HOM encourages mothers to breast-feed their children, since breast-feeding strengthens their immune systems, and to ensure that the children are immunized against infectious diseases. National and local governments have recently become active in immunization programs and HOM has been helpful in promoting awareness. HOM projects also stress the benefits of safe drinking water; volunteers have installed wells with hand pumps to cover this need. HOM has also aided in the construction and use of latrines for those living in these poor neighborhoods.

“An important objective of HOM is to make every beneficiary an agent of health and development,” explains Sister Eymard, a Bethany Sister who directs HOM. As a result, they have developed an excellent communication system through all levels of the program. Every volunteer has a voice and each individual through an election process has a chance to rise through the system.

“Health for One Million is the quintessence of voluntarism and self-reliance,” says Sister Eymard. “Founded on these two tenets, HOM is operated by the community for the community.”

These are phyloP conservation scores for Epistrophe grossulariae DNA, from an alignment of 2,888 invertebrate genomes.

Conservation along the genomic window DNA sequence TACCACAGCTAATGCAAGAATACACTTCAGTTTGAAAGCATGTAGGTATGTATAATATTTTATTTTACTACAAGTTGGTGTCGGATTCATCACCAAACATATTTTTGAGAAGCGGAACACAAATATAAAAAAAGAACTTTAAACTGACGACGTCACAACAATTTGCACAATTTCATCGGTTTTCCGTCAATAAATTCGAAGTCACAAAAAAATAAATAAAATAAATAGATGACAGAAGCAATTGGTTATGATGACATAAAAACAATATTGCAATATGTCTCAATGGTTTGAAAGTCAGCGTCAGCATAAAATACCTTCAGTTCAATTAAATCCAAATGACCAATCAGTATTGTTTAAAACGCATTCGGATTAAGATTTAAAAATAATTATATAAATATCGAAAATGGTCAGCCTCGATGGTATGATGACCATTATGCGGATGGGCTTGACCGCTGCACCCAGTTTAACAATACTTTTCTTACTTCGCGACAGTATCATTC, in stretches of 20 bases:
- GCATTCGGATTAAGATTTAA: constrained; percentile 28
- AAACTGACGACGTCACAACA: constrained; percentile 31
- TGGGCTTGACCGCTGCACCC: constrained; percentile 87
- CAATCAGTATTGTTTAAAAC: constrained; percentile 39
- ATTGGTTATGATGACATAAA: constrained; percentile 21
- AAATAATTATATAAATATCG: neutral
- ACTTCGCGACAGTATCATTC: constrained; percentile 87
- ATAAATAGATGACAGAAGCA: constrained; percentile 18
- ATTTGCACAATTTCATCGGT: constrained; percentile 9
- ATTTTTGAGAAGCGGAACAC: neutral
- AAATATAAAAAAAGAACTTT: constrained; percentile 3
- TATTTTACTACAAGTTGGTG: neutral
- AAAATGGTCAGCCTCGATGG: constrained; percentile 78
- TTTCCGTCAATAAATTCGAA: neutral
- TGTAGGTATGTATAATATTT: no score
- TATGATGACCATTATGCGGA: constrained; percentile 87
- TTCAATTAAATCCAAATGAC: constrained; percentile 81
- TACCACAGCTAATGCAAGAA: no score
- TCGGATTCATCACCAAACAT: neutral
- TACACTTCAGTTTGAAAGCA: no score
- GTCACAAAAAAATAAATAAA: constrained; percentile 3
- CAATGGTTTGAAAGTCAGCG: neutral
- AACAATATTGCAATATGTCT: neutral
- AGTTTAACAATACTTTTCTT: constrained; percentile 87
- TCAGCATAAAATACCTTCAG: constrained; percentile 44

Yet, as Mar Ephraem once stated, “a project that begins with money cannot survive without money.”

HOM does not depend on external grants for its day-to-day activities. Occasionally, however, the program accepts grant money for specific programs from organizations such as CNEWA.

The work of a HOM volunteer is selfless. “The role of the health worker is considered more of a service to the community for which the community pays rather than as an employment by HOM authorities,” says Sister Eymard.

“The community may, if it so desires, pay a remuneration to the HOM worker as a token of gratitude.” In addition, self-reliance is central to the effective HOM strategy, and beneficiaries pay a tiny sum each year.

In its holistic approach toward development HOM recognizes that one of life’s necessities is a steady income, and for the poor this is often achieved through small business enterprise.

To that end, a revolving fund is arranged from which small, short-term loans, called seed money, are available for families to start their own income-generating projects. Small businesses such as bee-keeping, tailoring, mat weaving, animal rearing, kitchen gardens, mushroom cultivation and small shops have become viable projects for many HOM beneficiaries.